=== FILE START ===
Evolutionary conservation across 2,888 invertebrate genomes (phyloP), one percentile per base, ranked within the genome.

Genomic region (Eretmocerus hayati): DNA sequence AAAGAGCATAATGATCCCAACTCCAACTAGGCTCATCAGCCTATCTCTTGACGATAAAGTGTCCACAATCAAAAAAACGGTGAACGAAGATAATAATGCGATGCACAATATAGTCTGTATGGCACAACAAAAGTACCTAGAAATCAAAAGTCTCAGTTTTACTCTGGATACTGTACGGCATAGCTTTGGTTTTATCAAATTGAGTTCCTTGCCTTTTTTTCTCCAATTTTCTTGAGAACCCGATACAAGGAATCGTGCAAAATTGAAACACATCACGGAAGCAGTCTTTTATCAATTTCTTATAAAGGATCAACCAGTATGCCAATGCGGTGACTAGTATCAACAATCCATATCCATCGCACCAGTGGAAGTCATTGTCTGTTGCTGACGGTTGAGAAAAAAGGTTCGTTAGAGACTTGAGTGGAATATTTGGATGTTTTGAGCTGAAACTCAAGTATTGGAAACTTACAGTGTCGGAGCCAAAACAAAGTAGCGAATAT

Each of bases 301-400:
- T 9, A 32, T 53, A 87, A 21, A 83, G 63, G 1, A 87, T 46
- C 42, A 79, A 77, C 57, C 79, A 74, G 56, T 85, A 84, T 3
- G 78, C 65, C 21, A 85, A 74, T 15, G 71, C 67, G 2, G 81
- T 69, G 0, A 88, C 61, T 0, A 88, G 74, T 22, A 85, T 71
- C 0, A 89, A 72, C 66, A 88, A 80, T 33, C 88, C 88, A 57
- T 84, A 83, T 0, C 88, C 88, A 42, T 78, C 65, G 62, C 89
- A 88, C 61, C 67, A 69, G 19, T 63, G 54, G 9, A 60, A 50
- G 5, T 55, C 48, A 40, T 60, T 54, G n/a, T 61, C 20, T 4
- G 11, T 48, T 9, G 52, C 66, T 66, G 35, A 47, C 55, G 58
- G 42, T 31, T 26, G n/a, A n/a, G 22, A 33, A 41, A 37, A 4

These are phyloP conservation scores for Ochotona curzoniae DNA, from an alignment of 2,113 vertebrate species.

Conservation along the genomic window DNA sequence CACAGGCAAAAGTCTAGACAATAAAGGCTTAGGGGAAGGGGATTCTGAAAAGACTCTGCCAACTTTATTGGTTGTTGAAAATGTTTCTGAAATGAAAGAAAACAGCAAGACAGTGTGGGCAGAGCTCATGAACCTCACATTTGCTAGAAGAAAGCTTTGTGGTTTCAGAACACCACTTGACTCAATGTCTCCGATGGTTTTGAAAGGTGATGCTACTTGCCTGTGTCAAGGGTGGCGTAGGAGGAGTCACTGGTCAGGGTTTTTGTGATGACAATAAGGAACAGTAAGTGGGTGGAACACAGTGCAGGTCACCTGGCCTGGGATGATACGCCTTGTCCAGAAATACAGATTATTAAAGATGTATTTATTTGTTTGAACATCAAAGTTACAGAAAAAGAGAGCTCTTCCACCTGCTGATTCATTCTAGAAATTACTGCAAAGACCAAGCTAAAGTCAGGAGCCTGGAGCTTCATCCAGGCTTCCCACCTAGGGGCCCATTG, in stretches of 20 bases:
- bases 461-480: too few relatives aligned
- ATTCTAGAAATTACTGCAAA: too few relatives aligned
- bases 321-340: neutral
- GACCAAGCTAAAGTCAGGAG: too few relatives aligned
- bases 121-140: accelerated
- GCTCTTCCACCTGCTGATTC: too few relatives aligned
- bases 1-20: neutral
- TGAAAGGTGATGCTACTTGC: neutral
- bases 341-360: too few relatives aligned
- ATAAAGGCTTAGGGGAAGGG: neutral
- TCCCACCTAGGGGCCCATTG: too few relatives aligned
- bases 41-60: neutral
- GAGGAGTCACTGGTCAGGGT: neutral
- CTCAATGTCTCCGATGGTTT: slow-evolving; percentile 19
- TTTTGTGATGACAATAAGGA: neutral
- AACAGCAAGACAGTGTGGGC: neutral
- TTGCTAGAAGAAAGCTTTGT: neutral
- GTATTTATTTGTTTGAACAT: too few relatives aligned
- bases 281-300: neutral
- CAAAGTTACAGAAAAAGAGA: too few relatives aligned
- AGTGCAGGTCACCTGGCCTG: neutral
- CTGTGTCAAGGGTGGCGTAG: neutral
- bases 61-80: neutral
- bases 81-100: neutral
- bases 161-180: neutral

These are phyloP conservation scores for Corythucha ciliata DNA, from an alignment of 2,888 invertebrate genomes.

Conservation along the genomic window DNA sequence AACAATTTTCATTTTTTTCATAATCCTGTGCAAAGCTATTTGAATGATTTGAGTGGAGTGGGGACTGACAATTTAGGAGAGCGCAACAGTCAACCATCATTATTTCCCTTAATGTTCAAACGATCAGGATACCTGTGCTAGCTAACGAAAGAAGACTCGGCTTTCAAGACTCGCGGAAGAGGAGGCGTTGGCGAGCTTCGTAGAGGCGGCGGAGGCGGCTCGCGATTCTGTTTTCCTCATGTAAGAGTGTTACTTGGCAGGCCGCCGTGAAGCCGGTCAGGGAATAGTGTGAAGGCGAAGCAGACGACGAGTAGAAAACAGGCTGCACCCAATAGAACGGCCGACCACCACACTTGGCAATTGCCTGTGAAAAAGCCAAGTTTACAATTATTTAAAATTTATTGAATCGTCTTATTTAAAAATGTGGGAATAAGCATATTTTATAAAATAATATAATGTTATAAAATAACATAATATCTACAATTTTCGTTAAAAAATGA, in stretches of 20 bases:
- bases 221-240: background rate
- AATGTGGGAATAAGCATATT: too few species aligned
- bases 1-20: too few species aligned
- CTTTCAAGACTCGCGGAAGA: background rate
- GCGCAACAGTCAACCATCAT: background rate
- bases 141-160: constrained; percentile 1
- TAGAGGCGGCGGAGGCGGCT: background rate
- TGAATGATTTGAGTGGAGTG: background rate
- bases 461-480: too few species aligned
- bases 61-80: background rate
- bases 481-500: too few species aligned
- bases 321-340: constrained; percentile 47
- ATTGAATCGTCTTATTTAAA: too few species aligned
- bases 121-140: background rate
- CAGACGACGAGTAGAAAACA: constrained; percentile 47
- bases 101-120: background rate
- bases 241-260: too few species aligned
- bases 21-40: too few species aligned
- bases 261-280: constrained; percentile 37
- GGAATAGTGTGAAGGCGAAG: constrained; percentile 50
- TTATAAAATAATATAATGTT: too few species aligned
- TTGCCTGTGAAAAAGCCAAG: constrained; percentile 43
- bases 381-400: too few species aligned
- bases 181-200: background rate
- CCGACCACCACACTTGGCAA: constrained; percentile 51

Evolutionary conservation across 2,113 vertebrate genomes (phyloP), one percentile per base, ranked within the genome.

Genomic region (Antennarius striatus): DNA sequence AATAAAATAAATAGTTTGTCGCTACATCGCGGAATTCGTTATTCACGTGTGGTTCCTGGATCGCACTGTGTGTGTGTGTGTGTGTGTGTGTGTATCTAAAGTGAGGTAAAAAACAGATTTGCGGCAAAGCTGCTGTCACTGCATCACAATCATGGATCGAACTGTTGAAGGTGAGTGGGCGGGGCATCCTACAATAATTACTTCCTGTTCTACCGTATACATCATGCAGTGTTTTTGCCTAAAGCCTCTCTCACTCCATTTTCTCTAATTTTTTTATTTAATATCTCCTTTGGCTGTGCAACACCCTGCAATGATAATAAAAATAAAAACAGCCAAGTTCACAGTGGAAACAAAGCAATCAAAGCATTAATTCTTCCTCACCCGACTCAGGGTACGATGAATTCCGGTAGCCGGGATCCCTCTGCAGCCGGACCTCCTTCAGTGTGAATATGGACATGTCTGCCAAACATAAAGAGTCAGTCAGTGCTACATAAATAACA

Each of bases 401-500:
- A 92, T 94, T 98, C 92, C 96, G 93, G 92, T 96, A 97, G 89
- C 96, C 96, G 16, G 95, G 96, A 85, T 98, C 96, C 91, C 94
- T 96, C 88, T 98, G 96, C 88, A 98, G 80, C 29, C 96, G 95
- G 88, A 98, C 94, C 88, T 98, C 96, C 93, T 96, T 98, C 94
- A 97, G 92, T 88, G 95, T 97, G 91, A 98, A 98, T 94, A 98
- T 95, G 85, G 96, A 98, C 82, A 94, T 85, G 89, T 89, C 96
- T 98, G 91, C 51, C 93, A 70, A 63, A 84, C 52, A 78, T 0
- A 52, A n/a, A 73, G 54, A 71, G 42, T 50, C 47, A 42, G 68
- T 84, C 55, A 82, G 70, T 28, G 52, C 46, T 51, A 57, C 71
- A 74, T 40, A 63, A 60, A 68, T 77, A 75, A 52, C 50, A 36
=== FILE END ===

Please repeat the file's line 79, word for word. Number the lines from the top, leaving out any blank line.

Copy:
- T 84, C 55, A 82, G 70, T 28, G 52, C 46, T 51, A 57, C 71